With this The Agile Rabbit in the Snow, the eulogist of La Butte gets ahead of the season as he highlights the district he loved, which shaped his life and career.
Maurice Utrillo (1883-1955), Le Lapin Agile sous la neige (Agile Rabbit in the Snow), oil on canvas, 46 x 56 cm.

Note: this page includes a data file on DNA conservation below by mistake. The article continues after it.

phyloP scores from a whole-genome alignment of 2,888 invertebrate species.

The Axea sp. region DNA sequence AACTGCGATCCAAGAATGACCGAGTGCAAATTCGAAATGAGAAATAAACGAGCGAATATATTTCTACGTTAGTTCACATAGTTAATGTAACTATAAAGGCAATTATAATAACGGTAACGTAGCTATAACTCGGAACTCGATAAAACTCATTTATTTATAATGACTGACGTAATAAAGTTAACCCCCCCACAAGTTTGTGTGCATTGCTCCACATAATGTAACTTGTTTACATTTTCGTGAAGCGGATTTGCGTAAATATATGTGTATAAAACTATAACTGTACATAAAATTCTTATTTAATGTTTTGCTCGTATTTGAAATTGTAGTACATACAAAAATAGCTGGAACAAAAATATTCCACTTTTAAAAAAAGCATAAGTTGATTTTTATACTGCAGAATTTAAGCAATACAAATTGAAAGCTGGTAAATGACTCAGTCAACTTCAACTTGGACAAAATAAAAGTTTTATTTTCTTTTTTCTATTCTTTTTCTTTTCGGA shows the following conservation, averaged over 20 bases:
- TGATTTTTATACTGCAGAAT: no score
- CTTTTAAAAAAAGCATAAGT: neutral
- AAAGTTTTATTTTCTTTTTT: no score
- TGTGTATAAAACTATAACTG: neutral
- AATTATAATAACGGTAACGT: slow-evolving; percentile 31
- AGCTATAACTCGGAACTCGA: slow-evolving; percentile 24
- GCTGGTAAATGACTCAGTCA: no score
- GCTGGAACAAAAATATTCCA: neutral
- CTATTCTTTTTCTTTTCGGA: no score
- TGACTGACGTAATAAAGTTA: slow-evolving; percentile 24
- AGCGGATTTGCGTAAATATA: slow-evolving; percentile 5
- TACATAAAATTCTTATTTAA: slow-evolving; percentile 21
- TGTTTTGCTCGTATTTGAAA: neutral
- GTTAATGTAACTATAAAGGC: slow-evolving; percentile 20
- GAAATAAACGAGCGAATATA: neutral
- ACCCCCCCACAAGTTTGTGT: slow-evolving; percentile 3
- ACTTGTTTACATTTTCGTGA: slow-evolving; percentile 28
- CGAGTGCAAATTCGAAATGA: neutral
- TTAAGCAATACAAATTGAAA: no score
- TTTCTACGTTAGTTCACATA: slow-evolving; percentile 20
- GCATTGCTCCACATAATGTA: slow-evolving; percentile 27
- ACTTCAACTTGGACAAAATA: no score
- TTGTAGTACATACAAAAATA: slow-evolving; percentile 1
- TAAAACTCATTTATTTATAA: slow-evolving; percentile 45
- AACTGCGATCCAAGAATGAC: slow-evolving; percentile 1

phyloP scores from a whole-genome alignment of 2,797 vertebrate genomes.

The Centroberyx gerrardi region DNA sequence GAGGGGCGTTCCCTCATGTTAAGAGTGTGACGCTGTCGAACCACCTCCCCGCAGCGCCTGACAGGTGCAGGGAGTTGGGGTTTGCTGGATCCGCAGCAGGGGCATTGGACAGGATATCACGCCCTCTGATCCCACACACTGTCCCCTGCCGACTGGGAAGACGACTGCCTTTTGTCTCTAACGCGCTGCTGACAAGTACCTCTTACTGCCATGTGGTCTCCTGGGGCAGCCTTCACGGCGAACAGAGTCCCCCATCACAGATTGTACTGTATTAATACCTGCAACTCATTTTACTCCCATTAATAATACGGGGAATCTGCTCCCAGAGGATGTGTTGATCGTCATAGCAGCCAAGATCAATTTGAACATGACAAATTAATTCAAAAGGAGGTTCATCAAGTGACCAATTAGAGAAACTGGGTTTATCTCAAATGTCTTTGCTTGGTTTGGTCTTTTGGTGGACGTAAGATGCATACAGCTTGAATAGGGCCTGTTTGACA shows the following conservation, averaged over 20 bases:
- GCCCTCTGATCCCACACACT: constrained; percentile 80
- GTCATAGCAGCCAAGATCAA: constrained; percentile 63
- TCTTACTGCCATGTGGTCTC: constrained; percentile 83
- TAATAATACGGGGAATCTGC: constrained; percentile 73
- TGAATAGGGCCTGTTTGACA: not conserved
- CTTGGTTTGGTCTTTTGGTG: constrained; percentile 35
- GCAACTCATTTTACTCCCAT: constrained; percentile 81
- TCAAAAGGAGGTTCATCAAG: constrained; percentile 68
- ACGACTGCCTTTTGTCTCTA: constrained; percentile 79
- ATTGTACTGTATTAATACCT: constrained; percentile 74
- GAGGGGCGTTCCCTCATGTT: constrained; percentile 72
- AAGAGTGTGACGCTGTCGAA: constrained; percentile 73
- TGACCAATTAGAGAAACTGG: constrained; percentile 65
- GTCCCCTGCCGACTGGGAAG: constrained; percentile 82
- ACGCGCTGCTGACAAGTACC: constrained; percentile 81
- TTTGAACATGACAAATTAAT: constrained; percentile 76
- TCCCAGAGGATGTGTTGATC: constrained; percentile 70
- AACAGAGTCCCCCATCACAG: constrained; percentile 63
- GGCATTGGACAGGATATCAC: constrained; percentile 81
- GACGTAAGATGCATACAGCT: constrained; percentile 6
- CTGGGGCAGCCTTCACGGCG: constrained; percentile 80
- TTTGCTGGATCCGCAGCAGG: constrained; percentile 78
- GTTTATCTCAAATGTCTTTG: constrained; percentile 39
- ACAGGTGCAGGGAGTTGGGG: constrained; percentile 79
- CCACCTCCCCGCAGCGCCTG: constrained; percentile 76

Here, painting was therapy. Maurice Utrillo sought to conquer his malady, alcoholism, by pacing the streets of his beloved Butte Montmartre. The Sacré-Cœur, the Moulin de la Galette, Rue du Mont-Cenis and the cabarets La Belle Gabrielle and, of course, the Lapin Agile were some of the subjects he endlessly explored. At that time, recently annexed to the City of Paris, Montmartre was the flashpoint for the Paris Commune in 1870. The legendary neighbourhood was also the haunt of turn-of-the-century artists like Toulouse-Lautrec, Bruant, Picasso, Modigliani and Pissarro, who came in search of the pure air and the cheap wine served in the numerous cabarets at the foot of Montmartre. Created in the late 18th century in the district's high area, the Cabaret des Assassins changed its name after the caricaturist André Gill designed a new sign for it featuring a rabbit, which became "Le Lapin à Gill" (Gill's rabbit) and then "Le Lapin Agile" (The Agile Rabbit). The former cancan dancer Adèle Decerf, then Berthe Sébource and as from 1903, Frédéric Gérard, made it into a popular meeting place where Apollinaire read his poems and Picasso painted portraits. Utrillo was also a devoted regular and painted the café many times, mostly from the Rue Saint-Vincent side with its rising perspective. But with this picture, listed in the catalogue raisonné under no. 2303, his vantage point was in Rue des Saules, showing the side with the cabaret's green shutters where the sign was barely visible. Here he could focus on passers-by and above all depict the snow shrouding the roofs, trees and ground in white. Although the painting does not date from his "white period" (1910 to 1914) but probably from the much more colourful 1930s, Utrillo once more took up the wintry landscape so popular with his admirers and thus much requested by his dealer, Paul Pétridès. He used a highly original method to render this luminous white, working with a thick impasto incorporating plaster, whitewash and sand, which enabled him to obtain variations in shade – here, for example, reflecting the grey of the lowering sky. Over the years, his treatment of figures became more cursory, even simplistic. However, he always produced keenly observed compositions served by his masterly skill with linear rhythm and colour, and remained true to his almost naive vision of the labyrinthine Montmartre district with its fascinating spots.